H is my beloved and most favored horse. He is my longest-owned and my geriatric horse. He is pushing 30 years old. H is my most trusted mount for the youngest and smallest of curious riders.
He is the most reliable and calm statue for crowds of excited children and adults eager to rub their hands on, decorate, and comb the most beautiful of all of creation. He is spoiled, comfortable, sound, and happy. I intend to keep him that way for as long as possible.
But H has become a “hard keeper.” It is a challenge to keep him at a healthy weight. His intestines are growing a thick lining. Anything with grains turn to sugar too quickly and gives him diarrhea. Molasses based diets do the same. In addition, H's old teeth are receding and cannot chew grass so well. He needs alfalfa for protein, except alfalfa is known for blister bugs. Blister bugs will kill a horse.
It didn't always used to be that way. At one time, everyone fed alfalfa to their horses. I asked the folks at the Farm Service Agency what had changed. They said everyone is planting soy beans. More legumes create the perfect blister bug habitat.
The Conservation District said it was global warming. The bugs prefer warm temperatures. All the equine specialists told me it was due to pesticide resistance. Others determined it was the evolution of the horse. The equine could no longer handle exposure to a blister bug bite.
During the drought in 2011, a few Texas friends came up to Kansas in search of forage for their cattle. They were desperate. I found myself gathered in a group of local and distant individuals who were grain farmers, hay producers, and livestock managers. I brought up the blister bugs and horses.
Evolution of equipment quickly became the group discussion. Hay cutters have crimpers and rollers now, it squishes the hay to help it dry faster. Perhaps the squished bugs have no taste. None of us were willing to be the tester of that theory but, a producer in Admire, Kansas had an old cutter and was willing to test the theory to see if a horse would avoid a live bug in hay like they do grazing a fresh field.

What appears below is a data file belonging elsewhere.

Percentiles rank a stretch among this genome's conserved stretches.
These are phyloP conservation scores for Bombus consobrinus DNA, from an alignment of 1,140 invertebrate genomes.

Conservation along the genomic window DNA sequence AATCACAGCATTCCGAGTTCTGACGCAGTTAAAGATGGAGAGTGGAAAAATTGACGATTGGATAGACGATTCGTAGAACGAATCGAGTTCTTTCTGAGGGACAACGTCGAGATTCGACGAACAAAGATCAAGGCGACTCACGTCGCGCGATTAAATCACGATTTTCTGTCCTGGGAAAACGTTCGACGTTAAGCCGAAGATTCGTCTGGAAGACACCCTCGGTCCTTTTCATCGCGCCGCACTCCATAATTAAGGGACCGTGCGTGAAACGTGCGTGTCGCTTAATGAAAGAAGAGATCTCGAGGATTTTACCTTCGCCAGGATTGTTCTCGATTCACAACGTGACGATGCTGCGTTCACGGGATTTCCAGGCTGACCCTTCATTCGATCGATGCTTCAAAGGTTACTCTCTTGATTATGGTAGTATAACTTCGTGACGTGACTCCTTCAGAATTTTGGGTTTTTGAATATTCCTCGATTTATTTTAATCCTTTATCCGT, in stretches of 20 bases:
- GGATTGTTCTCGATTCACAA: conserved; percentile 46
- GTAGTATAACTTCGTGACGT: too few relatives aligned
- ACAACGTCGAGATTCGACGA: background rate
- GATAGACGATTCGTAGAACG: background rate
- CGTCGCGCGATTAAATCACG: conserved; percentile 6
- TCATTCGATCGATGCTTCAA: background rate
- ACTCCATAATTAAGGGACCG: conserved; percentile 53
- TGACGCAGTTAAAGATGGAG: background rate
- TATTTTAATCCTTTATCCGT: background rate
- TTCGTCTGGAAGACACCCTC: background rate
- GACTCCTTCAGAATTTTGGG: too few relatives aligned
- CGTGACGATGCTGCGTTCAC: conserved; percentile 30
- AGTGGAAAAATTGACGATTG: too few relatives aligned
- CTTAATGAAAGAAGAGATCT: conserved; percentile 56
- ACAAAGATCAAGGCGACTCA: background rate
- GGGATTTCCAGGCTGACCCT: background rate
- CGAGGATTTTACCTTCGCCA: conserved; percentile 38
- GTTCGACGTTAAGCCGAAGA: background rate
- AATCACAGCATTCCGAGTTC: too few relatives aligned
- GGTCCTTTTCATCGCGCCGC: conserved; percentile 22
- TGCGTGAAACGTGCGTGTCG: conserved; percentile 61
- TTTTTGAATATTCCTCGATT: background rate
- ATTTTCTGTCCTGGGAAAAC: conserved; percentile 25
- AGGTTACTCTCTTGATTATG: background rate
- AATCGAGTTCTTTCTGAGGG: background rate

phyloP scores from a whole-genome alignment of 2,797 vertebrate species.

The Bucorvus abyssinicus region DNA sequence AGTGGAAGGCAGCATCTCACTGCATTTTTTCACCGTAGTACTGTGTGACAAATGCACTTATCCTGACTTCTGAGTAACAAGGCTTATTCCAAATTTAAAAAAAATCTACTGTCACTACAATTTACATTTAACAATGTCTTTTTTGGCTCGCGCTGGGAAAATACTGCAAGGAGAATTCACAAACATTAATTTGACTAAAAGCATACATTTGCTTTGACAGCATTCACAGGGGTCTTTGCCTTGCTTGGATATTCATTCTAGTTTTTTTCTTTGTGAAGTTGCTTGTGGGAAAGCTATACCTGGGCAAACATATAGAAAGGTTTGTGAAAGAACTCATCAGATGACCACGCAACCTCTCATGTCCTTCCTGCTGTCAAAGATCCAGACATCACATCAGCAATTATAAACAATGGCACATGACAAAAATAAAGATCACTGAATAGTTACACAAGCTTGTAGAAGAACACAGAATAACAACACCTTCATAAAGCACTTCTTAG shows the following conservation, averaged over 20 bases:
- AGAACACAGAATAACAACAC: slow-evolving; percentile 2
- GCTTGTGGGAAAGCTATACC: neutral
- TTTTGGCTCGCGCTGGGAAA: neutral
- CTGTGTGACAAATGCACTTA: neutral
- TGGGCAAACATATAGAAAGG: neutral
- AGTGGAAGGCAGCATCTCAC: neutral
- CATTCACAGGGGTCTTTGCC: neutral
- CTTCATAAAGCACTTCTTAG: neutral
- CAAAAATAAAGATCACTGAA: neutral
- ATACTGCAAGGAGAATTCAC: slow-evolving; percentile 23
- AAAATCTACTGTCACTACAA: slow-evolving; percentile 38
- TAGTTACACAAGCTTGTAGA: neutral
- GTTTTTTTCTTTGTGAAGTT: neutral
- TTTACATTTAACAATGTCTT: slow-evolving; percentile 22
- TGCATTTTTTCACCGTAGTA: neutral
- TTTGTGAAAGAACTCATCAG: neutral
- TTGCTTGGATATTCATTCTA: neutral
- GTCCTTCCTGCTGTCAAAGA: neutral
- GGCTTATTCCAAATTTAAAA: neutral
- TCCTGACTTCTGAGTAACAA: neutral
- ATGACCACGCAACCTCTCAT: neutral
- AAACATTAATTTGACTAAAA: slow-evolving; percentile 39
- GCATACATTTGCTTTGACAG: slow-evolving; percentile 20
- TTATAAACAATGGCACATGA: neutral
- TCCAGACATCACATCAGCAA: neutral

The next season he chose not to spray the alfalfa for blister bugs. Sure enough, the field of alfalfa was covered in bugs. I got a frantic call close to midnight. He was shocked at the amount of bugs he saw cutting the field that day.
Perhaps the bugs will leave in search of live plants to lay their eggs? Apparently, growers don't sleep, at least not during hay season. Right at dawn, I got another call from him; "Where did they go!?" He demanded to know. The bugs had left the hay that was drying on the ground.
We now have an excellent source of protein at a cheaper price than other premium horse quality hay, because our producer does not have to invest in pesticides. Our friends in Texas were able to hold on through that drought because they could afford to pay the freight on that same field. H is doing well because we chose to get together and have a conversation to find a solution.
By getting together and discussing all of our knowledge, we were able to find a solution to our problems. Our states need to do the same. They need to get together and find a solution to bring our federal government back to representing the people.
It is time for a conversation to discuss term limits on the federal government, power and jurisdiction of the federal government, and fiscal responsibility.
Meat inspections, EPA regulations, as well as the many other fingers wrapped around our throats would fall under the subjects of this conversation. Let's get the states together for a Article V convention.